Five home remedies for dog constipation
Constipation is for any animal is an uncomfortable problem. Not being able to poop causes nasty side effects such as abdominal pain and headaches. If not resolved in a day or so the condition can even cause vomiting.
Updated on the 04/06/2020, 14:37
Most bouts of dog constipation come to an end by themselves but those that don’t can be urged to do so by various means. Here are five top remedies of dog constipation.
What are the signs of dog constipation?
A dog's constipation is usually nothing to worry about and will often self-limit itself to about two days. Signs of a constipated dog include one or more of the following:
- Anorexia (loss of appetite); hyporexia (reduced appetite)
- Remaining in a squat for a long period of time
- Straining while trying to defecate
- Small amounts of liquid faeces or blood
- Haemorrhoids (caused by straining)
- Excessive vocalisation
- Lethargy and depression
What are the causes of dog constipation?
Some of the following causes of constipation are benign and can be eliminated by proper care and attention of your dog’s diet. Sometimes, however, constipation that is chronic may be a symptom of a more serious medical condition and this should be investigated further.
A ‘sleeping’ disease that has manifested itself in constipation is very hard to spot, and vigilance is called for. Common causes of constipation include:
- Poor diet with insufficient fibre
- Anal tumour
- Blocked or diseased anal glands
- Enlarged prostate gland
- Lack of exercise
- An untidy and matted rear end
- Intestinal blockage (toys, tumour, parasite)
A dog with chronic constipation is very uncomfortable and anxious. It is therefore important that you do not wait any longer than a day before administering a treatment or visiting your vet.
5 of the best dog constipation remedies
Before you undertake a remedy of constipation it is worthwhile to discuss the matter with your vet. They will tell you about treatments for dog constipation and will advise you to revisit the surgery if, after you have tried home care, things are no better.
If your vet determines that your dog’s constipation is caused by something pathological (of a disease) then they will recommend that your dog is treated accordingly and with a degree of urgency.
In the case of a constipated puppy, no remedy should be tried. Your puppy should be seen by a vet at the earliest opportunity.
Remedy 1 - Check the rear end
It may sound too obvious a remedy, but to make sure your dog is not simply experiencing a ‘plug’ of her bowel is the first thing. Sometimes the hair around a dog’s anus becomes matted and thick enough to impede the expulsion of faeces. In order to remedy such an issue you should try to carefully remove some of the worst mats.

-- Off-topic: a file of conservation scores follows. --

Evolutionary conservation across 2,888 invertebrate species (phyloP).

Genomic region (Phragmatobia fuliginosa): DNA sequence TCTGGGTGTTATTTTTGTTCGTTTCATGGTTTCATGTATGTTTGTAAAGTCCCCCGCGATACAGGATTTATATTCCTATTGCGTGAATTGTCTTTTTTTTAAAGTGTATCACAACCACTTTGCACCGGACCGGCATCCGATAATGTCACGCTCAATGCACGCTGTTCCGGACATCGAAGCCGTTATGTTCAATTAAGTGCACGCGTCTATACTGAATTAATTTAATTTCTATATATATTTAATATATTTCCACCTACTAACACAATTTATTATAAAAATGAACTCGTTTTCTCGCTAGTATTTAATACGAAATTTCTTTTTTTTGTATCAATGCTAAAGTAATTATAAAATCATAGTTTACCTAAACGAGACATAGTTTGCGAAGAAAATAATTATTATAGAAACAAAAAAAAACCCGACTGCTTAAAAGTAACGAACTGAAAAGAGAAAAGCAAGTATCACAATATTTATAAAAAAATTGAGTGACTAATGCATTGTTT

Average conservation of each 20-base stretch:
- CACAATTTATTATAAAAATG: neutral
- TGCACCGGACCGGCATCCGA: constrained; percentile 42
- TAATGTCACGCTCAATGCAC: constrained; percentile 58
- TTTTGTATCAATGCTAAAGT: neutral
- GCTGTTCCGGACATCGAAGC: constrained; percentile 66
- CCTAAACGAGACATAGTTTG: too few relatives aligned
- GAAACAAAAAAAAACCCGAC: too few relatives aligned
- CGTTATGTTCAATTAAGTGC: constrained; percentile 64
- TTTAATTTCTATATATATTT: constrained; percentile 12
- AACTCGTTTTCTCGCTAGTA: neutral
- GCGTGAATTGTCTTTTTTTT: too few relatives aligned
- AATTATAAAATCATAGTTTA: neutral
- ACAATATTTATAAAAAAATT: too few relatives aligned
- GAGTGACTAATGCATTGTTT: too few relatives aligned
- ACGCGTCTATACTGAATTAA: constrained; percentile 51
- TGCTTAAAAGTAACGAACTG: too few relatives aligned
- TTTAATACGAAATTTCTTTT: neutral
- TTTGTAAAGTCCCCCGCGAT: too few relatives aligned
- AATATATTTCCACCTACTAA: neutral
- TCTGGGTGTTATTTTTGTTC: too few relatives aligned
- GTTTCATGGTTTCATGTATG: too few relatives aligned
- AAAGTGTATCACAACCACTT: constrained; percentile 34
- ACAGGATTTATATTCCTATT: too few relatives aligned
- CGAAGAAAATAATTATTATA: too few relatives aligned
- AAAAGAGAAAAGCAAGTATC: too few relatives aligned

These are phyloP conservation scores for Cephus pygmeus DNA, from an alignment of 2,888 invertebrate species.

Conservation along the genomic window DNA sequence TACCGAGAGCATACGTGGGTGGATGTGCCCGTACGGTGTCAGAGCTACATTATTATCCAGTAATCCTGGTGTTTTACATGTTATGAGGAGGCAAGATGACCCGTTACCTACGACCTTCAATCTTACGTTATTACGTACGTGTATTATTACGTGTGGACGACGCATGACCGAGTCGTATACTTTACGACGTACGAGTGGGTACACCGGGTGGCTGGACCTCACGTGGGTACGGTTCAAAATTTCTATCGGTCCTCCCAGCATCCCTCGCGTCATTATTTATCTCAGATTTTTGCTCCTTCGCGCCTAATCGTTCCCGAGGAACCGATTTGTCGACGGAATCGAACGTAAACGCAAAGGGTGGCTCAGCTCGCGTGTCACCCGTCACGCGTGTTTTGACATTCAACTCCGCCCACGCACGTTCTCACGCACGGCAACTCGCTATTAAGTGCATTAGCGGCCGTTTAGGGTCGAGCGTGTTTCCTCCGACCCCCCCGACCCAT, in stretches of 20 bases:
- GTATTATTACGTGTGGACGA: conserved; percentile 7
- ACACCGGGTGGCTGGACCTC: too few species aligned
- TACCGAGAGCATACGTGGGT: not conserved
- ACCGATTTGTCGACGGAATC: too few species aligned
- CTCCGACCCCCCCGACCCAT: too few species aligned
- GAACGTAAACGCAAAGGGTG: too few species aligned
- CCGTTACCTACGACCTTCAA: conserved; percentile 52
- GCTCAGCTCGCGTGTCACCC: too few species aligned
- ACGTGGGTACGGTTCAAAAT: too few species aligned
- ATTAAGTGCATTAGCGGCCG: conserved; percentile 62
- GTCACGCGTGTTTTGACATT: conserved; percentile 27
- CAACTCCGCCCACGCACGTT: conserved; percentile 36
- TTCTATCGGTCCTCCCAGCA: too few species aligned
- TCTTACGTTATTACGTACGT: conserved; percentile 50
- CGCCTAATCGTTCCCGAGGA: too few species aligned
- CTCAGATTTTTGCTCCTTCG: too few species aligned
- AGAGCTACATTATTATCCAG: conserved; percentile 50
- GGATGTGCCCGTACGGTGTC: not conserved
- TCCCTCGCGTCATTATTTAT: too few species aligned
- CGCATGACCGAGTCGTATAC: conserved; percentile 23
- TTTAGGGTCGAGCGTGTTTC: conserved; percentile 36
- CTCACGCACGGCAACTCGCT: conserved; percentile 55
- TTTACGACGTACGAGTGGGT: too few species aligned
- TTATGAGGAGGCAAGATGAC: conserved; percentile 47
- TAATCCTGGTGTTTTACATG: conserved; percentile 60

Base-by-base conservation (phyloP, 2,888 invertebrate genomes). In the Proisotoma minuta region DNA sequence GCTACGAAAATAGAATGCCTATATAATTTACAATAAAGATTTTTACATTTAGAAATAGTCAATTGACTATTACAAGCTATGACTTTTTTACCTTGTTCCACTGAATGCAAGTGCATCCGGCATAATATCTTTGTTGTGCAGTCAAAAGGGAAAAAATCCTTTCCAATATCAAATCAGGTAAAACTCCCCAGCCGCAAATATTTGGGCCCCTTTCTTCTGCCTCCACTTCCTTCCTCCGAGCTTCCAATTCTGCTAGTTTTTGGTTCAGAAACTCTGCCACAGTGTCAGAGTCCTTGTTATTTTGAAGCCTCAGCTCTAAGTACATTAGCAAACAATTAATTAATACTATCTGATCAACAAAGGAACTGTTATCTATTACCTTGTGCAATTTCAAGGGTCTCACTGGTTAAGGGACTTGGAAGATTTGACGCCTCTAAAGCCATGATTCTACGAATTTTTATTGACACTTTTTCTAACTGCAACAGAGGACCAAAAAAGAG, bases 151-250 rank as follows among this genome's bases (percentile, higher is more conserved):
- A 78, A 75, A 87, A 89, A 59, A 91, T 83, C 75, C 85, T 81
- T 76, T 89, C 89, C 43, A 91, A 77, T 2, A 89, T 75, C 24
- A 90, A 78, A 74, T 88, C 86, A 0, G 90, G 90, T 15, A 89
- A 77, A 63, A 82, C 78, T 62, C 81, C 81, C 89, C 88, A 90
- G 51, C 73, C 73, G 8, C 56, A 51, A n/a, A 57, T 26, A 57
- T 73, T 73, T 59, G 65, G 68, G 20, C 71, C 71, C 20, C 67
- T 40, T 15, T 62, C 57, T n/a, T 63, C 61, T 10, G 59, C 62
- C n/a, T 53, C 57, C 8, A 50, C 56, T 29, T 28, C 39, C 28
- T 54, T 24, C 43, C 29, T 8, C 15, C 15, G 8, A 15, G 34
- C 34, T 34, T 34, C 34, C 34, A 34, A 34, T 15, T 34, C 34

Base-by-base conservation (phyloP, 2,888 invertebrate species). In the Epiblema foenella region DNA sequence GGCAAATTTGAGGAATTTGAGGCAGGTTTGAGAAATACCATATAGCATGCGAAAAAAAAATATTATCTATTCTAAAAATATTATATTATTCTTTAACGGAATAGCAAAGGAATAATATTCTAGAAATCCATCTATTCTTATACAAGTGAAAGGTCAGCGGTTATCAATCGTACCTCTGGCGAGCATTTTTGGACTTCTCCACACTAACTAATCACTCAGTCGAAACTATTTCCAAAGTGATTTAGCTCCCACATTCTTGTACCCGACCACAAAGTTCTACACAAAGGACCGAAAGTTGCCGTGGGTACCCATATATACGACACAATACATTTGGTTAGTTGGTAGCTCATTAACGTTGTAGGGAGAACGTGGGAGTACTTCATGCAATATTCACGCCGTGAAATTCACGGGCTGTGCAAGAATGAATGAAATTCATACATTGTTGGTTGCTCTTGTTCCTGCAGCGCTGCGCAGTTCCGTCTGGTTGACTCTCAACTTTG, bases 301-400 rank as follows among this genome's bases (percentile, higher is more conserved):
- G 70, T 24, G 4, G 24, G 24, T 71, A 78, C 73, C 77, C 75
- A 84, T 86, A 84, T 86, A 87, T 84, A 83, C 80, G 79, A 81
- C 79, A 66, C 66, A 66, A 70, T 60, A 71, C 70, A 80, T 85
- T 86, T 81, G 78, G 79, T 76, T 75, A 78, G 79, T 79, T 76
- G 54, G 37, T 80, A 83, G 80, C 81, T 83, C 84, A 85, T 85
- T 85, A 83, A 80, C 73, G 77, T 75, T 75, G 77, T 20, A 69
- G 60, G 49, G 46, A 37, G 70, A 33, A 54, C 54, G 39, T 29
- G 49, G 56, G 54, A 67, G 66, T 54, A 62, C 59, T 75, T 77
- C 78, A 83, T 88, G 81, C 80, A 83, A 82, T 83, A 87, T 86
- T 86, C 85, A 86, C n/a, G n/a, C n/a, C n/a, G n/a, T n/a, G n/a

Remedy 2 - Canned pumpkin
To introduce a laxative into your dog’s bowel is our second remedy of constipation. However, care must be taken to do so and it is essential that you first discuss the plan with your vet. Giving a dog a laxative may help the constipation but it could exacerbate hidden problems of the intestine such as a blockage.
Two laxatives are recommended here:
Canned pumpkin: a teaspoon with each meal is enough for a small dog
Psyllium: a soluble fibre derived from the seeds of Plantago plant. Psyllium is easily absorbed in water and is commonly used as a gentle laxative.
These two laxatives aim to cure constipation by drawing water into the bowel from the surrounding tissue.
Remedy 3 - Exercise
Exercise and movement will help to stimulate movement within the body. A vigorous walk acts likes a massage of your dog’s bowels: pushing, squeezing and expanding the intestines, and you may find that a walk is all that is needed to cure the problem.
An added advantage of the walk is your dog’s vicinity to the motions of other dogs. To your dog, the smell of another dog’s faeces is a reminder that she is free to poop in the same area.
Remedy 4 - Olive oil
Humans have various oils to use as a laxative but under no circumstances should you give your dog a laxative that is meant for human consumption. Instead, try pouring a teaspoon of olive oil over your dog’s next meal.
Oils tend to have a very good laxative effect but too much oil causes diarrhoea. Do not give your dog oil orally since she may aspirate it rather than swallow it, which can cause her to choke.
Remedy 5 - Water
A lack of water is commonly regarded as the most probable cause of constipation. That is because when a dog is dehydrated her body pulls water from her intestines in order to slake the thirst of more ‘important’ organs such as the brain and lungs.
There should be a bowl of fresh water easily available to your dog all the time but especially in the summer. Changing briefly to wet food may also help to cure a bout of constipation.
It is unwise to think that simply watering your dog prevents constipation. You must consider as well that her diet is worthy of change, especially if she has already had constipation. Low quality and dry dog foods are not beneficial to the gut, nor do they help your dog’s overall health, because they rarely contain enough nutrients and minerals.
If you have decided to have a dog in your life your care for her must run to the provision of good quality food, even if that means spending a little extra at the store.
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